<< Return to Part 5
Along with AT&T (NYSE: T) and the recently CenturyLink-acquired Qwest, XO Communications (OTC BB: XOHO) prides itself as being one of the early Ethernet over Copper (EoC) service pioneers.
"Ethernet over Copper is a home run hit for retail customers, especially when you're looking at customers that have 300-500 sites and you're able to hit them with multiple EoC LSOs" - Paul Dufek, XO
Late last year, XO had expanded its Ethernet over Copper (EoC) network by more than 30 percent, a long-term goal that not only increased its EoC coverage in 39 existing markets, but also saw them launching the service in Charlotte, N.C., Buffalo and Rochester, N.Y.
Available in 85 markets, XO offers three EoC speed tiers (3 Mbps, 5 Mbps, 10 Mbps, 15 Mbps and 20 Mbps) currently out of 419 LSOs. In total, the CLEC can reach more than 5 million business locations via EoC with more than 1,000 CO's directly connected to its fiber network.
Right now, the most popular speed in its EoC product offering continues to be 3-5 Mbps displacing traditional T1 circuits with growing potential for 10 Mbps.
One vertical market segment that's responding EoC service is retail and is a big hit with 3-5 Mbps speed segment site business customers. "Retail growth in this 3-5 Mbps range is huge," said Paul Dufek, Senior Product Manager, XO Communications. "Ethernet over Copper is a home run hit for retail customers, especially when you're looking at customers that have 300-500 sites and you're able to hit them with multiple EoC LSOs puts us at a competitive advantage."
What's helping XO reach multisite retail chains and expanding its EoC footprint is a combination of improvements not only in EoC platforms, but also the way it works to acquire copper pairs from the ILECs.
"It's very low cost compelling and as a medium we've been very successful with Ethernet over Copper," Dufek said. "As this product set goes into a lifecycle of more maturity some of the hardware platforms have given us new capabilities and we've gotten much better at working with the LECs to qualify the DSO copper loops."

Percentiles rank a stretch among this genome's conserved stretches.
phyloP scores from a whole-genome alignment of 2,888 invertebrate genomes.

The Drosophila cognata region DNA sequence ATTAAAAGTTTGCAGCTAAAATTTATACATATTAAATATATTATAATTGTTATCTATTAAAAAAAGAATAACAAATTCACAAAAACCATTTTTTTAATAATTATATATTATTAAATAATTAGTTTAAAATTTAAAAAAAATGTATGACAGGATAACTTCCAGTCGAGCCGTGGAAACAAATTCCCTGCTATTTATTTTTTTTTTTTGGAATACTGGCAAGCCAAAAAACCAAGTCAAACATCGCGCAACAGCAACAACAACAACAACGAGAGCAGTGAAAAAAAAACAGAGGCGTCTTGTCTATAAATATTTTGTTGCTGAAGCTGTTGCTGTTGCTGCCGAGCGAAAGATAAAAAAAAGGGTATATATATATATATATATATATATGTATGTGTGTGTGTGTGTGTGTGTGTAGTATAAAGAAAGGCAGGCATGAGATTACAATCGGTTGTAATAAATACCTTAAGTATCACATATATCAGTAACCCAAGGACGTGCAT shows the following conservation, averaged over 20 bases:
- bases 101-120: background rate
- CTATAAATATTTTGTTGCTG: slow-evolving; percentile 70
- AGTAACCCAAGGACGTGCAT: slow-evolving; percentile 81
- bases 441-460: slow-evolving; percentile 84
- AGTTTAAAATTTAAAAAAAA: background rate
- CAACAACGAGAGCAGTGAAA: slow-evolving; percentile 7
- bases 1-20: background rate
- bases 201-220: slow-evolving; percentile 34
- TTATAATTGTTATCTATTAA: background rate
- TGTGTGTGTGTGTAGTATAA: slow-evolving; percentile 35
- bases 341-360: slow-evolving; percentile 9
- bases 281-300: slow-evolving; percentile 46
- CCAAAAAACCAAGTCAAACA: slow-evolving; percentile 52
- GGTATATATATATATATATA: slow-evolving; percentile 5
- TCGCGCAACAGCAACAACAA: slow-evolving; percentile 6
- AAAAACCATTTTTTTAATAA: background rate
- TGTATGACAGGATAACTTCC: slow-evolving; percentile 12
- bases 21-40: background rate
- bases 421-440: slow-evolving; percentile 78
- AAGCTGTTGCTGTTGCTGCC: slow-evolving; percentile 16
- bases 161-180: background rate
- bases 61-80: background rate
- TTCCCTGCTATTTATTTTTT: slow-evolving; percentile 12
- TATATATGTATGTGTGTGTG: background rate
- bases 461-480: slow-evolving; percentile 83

Even though XO plans to continue expanding its LSO reach, it won't do it in cities where it does not have network elements.
XO Communications' IP network map.
XO, of course, is not completely going it alone in its EoC expansion. As other competitive carrier partners start to offer their own EoC services, XO is establishing External-Network to Network Interconnection (E-NNI) relationships expand outside of their respective footprint.
One of the trends that XO is riding is the advent of E-NNI hubs, which allows them to purchase lower priced services, including EoC to simultaneously hit multiple markets.
"What we're seeing in this market as it evolves is I can actually buy Type II Ethernet over Copper from some of these other CLECs cheaper than I can go to the LEC via the advent of E-NNI hubs," Dufek said. "These E-NNI hubs are not just for optical networks because now they are aggregating Ethernet over Copper on their network so I can deploy an NNI and hit several markets."
Since EoC is just an access medium, what matters to business customers are the services it enables. With that in mind, the common theme that XO will continue to tout with its EoC offerings are that it they be used as a foundation for a host of services, including VoIP and cloud-based security services.
"EoC fits well XO's product set of combining the customer's data needs with our IP Flex SIP offering and dedicated Internet so we can use that one pipe to provide several products and services to the customer," Dufek said.